Two teenagers with a history of sexual exploitation may not have received appropriate support from protective care services before they died, reports revealed.
Two Significant Case Reviews (SCRs) – one from the Adult Protection Committee (APC) and another from the Child Protection Committee (CPC) – considered the tragic deaths of two vulnerable youngsters in the Angus Council area.
Both noted there were failures in developing a coordinated and organised plan amongst care agencies for an 18-year-old (O18), who died of a drug overdose in 2018, and a 17-year-old (Isabelle), who took her own life in 2017.
Names were changed in both reviews to protect the individuals’ identity.
The reports by the independent reviewers hope to inform the system of protective care on both a local and national level.
In the APC review, it stated: “Young people in Angus could be more vulnerable within the system we have created for them.”
Isabelle, who had autism, felt she was being “punished” by protection services for her disorder and she was “very aware” of the struggles agencies had in finding someone to care for her.
There is currently no shared information system amongst all care agencies to deal with protected individuals with complex needs in Angus.
This meant that, at times, agencies could not handle care “appropriately” or “effectively’’ which left Isabelle being placed in six different housing units across two years.
Isabelle’s condition was “somewhat lost” in the ongoing planning for her protective care and there was “significant inconsistency” in the understanding of her autism.
She ran away from her last home in September 2017. She was found dead a week later.
Alison Todd, independent chair of Angus’ Child Protection Committee, commented there were many good practices highlighted, but the report indicated improvements were needed.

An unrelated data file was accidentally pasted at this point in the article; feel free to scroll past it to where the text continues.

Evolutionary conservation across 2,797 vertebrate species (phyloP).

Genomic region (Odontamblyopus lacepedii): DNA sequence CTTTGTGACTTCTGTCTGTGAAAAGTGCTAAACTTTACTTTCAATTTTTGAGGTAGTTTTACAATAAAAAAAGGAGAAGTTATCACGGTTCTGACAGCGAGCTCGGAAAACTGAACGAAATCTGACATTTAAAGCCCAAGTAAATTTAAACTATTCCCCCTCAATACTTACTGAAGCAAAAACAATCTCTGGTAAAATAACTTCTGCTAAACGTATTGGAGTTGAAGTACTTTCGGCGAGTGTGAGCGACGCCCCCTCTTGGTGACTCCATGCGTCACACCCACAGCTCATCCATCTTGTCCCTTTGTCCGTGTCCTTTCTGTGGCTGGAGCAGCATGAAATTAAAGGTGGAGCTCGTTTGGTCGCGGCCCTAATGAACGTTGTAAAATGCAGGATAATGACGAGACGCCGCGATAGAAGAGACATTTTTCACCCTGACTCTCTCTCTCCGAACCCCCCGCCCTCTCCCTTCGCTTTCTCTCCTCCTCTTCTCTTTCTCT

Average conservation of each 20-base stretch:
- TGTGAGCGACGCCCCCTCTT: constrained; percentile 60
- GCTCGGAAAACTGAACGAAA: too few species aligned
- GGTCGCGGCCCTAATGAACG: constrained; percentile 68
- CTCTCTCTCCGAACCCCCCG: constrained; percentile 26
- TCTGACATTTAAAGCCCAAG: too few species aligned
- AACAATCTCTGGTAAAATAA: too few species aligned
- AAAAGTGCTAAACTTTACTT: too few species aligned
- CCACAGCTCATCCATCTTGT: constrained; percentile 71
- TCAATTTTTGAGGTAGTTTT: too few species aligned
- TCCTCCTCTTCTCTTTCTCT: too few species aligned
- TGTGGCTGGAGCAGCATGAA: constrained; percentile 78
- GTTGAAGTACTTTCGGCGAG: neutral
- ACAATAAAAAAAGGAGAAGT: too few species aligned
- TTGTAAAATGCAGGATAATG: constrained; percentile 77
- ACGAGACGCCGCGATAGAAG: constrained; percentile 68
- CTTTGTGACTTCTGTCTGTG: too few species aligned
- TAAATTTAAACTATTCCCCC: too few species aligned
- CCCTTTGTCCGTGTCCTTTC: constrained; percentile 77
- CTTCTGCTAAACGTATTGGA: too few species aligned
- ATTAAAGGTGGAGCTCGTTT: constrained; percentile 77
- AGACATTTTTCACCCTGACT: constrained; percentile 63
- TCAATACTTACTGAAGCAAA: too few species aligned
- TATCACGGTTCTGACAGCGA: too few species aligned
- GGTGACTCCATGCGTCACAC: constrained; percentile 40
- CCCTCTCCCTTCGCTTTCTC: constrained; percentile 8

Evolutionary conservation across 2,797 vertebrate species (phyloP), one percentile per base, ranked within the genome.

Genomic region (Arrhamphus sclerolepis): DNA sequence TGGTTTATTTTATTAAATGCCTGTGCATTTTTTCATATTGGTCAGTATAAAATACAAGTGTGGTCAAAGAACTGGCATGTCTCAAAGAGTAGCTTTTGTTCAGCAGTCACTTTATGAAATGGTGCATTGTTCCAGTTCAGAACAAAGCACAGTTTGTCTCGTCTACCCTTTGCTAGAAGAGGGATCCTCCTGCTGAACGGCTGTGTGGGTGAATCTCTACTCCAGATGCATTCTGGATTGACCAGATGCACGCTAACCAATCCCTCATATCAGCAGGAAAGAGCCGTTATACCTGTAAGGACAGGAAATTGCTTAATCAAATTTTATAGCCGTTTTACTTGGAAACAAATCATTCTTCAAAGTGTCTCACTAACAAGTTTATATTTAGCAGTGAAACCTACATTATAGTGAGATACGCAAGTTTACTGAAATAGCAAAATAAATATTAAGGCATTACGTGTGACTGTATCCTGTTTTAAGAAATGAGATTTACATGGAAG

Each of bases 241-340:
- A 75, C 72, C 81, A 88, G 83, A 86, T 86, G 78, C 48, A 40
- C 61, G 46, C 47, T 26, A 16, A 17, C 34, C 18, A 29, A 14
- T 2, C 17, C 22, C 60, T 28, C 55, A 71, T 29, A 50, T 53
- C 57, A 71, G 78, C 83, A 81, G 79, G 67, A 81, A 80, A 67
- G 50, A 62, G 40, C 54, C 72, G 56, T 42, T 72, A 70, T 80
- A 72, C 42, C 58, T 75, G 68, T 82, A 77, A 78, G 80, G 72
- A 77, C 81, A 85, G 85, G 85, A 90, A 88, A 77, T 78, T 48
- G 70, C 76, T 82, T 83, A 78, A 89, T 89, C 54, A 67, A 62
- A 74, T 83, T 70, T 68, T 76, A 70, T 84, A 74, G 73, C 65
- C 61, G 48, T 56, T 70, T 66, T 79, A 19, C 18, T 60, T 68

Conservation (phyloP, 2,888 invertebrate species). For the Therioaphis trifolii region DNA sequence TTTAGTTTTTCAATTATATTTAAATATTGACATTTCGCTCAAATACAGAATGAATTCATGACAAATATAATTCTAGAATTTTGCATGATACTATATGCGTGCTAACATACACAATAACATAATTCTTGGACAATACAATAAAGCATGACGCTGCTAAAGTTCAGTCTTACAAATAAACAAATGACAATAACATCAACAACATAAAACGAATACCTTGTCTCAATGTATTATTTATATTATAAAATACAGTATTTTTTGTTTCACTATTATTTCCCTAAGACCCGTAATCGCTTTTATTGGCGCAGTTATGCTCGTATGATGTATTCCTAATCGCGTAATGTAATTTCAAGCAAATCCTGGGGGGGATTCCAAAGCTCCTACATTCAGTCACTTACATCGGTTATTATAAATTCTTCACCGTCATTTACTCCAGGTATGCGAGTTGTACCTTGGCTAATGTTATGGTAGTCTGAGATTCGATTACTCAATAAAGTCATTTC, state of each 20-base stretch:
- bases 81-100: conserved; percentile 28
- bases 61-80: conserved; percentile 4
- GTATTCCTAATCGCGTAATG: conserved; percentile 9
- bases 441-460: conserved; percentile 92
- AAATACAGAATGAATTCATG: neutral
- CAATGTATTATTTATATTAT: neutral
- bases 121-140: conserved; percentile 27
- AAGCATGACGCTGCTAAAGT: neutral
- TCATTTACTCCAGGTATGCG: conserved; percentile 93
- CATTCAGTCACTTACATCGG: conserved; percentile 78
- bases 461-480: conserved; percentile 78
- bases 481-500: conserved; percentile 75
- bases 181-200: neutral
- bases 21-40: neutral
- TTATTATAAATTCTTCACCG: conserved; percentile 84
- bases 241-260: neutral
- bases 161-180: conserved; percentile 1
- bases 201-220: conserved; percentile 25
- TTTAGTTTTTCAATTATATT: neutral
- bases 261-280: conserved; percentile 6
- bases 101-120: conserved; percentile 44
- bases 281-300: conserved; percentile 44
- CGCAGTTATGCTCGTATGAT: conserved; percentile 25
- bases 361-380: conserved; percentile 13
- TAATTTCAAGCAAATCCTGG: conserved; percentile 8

She said: “The review highlights there was significant inconsistency in the extent to which Isabelle’s diagnosis of autism was accepted, understood and considered.
“There is a lack of appropriate alternative resources where young people with complex and presenting needs, including mental health, can receive intensive intervention and support and remain safe.
“This is an issue that is relevant for child protection across Scotland and an area where we can and must do better.”
Angus CPC is working with Tayside Regional Improvement Collaborative to develop a Tayside Mental Health Strategy for children and young people.
For O18, who had ADHD, there were “significant gaps in information known to the core professionals” looking after them.
O18 was considered “not at risk” during an Early Screening Group a month before their death, which caused confusion for staff and meant their needs were not appropriately met.
One worker involved noted shortly after that “it was as plain as the nose on your face [O18] was an adult at risk”.
The two individuals had a history of sexual exploitation, which was not appropriately considered alongside their mental health conditions due to the lack of shared information.
Both reviews recommended an investigation into current care structures with agencies such as the local authority, health and social care partnership, housing and third sectors to create more integrated planning and fully support at-risk individuals with complex needs.
Ewen West, independent chair of the Adult Protection Committee, said: “It is imperative that our focus is on making vulnerable adults safe in Angus.
“No single agency is responsible for the harm that happened to O18 that resulted in their death and there is no one identifiable action that would have changed matters.
“It is vital that, in their time of need, anyone can access the appropriate services and support.”
By Local Democracy Reporter Hannah Brown